Among those who have succeeded: a gay Salvadoran man repeatedly raped, beaten and threatened with death; a gay Mexican man raped by soldiers; a gay Brazilian man raped at gunpoint by police, who then encouraged criminals in jail to gang-rape the man; and a Russian lesbian who was repeatedly fired from jobs, arrested, expelled from school and threatened with psychiatric institutionalization, according to published reports.
Sayan's claim is similar to a successful case out of San Francisco, where an immigration judge ruled in October 2001 that a lesbian from Peru should be granted asylum.
Like Sayan, the woman initially arrived legally in the United States, came out as a lesbian while here and fell in love with a legal resident, a woman. They feared living as a couple in Peru.
The judge believed her and was moved by evidence of persecution of homosexuals in Peru.
"The official reports in the record show that there is a strong level of social opprobrium against homosexuals in Peru, as well as a certain level of violence," the judge wrote.
Gay people are forbidden to take certain jobs and are fired from others, the judge noted. Then-President Alberto Fujimori relieved 117 diplomats of their positions, calling them "homosexuals," and in the late 1990s called homosexuality a "subversion" that the state needed to abolish, court documents showed.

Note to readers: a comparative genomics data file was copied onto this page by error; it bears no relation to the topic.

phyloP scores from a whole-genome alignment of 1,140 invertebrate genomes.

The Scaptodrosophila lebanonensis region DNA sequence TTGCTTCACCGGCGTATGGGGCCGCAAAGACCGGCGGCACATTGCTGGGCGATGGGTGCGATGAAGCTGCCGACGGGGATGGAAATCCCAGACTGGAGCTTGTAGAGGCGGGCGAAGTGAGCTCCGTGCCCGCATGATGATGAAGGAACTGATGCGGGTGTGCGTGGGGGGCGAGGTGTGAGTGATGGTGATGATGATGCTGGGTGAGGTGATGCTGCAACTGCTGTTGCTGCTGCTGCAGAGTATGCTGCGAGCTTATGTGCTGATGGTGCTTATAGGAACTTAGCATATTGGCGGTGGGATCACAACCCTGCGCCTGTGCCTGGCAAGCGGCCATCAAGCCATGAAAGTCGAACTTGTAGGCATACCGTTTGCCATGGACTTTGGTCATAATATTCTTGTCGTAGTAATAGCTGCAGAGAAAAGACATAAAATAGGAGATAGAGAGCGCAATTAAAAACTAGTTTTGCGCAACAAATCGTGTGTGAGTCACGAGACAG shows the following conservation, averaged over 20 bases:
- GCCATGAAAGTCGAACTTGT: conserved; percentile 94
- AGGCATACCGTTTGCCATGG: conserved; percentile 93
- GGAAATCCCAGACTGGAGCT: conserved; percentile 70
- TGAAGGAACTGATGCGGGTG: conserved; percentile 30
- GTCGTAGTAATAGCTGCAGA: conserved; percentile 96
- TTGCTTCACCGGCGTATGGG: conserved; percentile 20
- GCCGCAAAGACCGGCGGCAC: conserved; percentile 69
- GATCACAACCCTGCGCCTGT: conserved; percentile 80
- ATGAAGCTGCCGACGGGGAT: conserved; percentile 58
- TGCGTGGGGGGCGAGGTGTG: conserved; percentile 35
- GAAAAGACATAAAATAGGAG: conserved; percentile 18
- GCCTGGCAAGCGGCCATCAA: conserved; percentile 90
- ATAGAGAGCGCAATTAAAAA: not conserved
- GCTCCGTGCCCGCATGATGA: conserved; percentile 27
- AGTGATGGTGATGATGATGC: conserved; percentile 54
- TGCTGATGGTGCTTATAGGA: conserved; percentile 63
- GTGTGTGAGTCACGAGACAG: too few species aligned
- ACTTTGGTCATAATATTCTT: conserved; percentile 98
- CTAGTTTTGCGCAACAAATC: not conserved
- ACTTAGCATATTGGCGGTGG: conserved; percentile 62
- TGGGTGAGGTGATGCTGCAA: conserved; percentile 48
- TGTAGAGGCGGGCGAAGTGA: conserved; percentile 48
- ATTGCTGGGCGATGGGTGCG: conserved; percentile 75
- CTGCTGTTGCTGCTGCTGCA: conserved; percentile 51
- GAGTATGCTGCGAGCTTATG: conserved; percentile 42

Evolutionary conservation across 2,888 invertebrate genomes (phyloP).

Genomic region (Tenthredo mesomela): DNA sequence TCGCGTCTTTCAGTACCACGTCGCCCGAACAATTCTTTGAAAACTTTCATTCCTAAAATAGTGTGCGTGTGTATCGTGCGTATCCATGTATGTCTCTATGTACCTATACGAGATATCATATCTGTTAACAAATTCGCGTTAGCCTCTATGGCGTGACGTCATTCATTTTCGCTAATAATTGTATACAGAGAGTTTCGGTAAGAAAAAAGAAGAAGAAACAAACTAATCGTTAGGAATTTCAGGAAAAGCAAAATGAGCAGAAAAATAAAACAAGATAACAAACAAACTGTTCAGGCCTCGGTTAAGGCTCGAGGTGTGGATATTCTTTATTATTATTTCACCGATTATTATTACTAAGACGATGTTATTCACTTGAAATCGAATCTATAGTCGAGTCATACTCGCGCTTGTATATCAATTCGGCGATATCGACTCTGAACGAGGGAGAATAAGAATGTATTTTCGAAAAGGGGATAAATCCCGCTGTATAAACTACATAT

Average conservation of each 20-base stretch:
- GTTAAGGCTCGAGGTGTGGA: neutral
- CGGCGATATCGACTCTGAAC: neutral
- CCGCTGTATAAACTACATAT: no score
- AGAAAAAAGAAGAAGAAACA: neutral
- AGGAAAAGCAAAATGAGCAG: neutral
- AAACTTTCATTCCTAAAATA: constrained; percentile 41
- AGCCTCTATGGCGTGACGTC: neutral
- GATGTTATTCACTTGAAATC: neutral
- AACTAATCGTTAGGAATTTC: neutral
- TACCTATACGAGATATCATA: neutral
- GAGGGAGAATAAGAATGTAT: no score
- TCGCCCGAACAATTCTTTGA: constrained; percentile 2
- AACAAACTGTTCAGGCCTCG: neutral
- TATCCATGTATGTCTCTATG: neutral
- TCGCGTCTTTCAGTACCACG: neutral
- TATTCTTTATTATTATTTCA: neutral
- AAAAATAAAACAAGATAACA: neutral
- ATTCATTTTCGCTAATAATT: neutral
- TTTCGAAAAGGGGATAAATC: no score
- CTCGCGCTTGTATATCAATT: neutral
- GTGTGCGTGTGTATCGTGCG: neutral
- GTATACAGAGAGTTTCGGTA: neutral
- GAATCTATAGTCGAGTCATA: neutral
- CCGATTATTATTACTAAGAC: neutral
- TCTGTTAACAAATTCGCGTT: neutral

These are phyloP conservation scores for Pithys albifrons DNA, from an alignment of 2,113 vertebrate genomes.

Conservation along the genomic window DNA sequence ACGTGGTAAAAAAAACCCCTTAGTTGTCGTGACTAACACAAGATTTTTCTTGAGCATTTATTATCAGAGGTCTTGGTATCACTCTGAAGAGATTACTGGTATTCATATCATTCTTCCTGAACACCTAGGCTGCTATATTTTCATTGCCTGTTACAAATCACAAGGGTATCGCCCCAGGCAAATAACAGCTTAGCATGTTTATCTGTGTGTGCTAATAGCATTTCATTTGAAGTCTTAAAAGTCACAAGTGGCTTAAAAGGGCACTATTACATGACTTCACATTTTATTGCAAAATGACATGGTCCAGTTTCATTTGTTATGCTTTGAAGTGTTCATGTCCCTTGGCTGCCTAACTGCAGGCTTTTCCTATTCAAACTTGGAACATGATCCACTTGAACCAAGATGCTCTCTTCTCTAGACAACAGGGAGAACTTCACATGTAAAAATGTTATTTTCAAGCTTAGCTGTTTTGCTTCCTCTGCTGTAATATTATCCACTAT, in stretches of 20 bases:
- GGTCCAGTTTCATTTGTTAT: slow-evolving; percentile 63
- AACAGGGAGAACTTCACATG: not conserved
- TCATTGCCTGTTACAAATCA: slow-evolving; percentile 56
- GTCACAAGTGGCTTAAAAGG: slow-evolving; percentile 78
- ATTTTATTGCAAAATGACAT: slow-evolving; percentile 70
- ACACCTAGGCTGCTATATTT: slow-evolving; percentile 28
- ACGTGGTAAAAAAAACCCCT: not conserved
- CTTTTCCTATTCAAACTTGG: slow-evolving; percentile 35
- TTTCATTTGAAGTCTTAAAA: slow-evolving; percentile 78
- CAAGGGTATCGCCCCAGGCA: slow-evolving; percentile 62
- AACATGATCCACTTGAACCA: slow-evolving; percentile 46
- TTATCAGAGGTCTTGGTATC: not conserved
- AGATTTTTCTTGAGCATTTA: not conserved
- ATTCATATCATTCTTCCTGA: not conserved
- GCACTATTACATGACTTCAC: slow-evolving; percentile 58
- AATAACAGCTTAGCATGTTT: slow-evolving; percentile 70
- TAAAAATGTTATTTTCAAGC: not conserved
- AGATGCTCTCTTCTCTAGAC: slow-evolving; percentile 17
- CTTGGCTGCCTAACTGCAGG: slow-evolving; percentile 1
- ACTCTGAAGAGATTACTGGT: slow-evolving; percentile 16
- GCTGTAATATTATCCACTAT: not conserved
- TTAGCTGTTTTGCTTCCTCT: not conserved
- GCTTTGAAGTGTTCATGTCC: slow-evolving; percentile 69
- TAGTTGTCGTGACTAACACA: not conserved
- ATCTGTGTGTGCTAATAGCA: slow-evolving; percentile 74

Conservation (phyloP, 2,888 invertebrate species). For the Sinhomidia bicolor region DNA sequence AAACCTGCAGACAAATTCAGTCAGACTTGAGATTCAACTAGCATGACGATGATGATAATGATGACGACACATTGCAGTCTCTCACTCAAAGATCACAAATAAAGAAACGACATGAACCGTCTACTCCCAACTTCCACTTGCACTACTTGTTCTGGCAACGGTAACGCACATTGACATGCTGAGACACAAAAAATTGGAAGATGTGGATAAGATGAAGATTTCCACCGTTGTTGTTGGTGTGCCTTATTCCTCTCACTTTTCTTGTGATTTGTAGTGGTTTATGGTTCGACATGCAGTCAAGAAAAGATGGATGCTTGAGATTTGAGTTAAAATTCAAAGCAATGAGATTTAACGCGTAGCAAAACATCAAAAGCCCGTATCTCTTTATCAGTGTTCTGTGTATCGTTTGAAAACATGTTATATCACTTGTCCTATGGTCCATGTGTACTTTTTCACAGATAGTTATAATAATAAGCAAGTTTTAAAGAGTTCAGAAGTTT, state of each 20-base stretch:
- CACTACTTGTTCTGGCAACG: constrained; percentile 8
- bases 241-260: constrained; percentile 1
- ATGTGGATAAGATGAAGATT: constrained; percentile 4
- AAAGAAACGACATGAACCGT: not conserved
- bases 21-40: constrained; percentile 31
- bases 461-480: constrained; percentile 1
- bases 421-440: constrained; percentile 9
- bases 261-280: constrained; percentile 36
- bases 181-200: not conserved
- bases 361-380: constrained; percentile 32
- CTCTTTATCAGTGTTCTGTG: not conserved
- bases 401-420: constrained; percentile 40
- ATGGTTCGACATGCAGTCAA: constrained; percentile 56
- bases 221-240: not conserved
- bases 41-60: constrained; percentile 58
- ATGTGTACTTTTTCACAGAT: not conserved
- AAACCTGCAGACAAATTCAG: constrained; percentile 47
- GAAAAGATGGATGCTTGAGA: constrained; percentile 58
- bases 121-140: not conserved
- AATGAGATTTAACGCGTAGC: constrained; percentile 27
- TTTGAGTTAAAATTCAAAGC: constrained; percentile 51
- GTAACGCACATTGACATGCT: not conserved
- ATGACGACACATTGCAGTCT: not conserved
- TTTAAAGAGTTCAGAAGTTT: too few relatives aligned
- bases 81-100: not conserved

Gay people in Peru are forbidden to join the police force or the army and could be punished with up to 20 years in prison for doing so, the court documents stated.
The Roman Catholic Church, named in the Peruvian Constitution "an important element in the historical, cultural and moral development" of the country, openly impugns homosexuality, the judge wrote.
Police routinely raid lesbian bars, detaining and beating homosexuals, the court wrote, citing human right's reports. A gang called "the Fagkillers" has been allowed to remain at large in Lima.
And lesbians are even more vulnerable to sexual and physical abuse than prostitutes, whose activity is regarded as "normal," court documents stated.
Hiding her sexuality in Peru, the judge wrote, was not an option for the woman.
Members of a social group with "innate characteristics" that are "fundamental to the identities" of its members "cannot or should not be required to change," the judge wrote, quoting a 9th U.S. Circuit Court of Appeals ruling.
Still, tolerance for homosexuals in the United States is not a guarantee, activists say.
It varies by region, says Andrew Reding, a senior fellow at the World Policy Institute and director of the Project for Global Democracy and Human Rights. There are no national antidiscrimination laws regarding sexual orientation, he noted.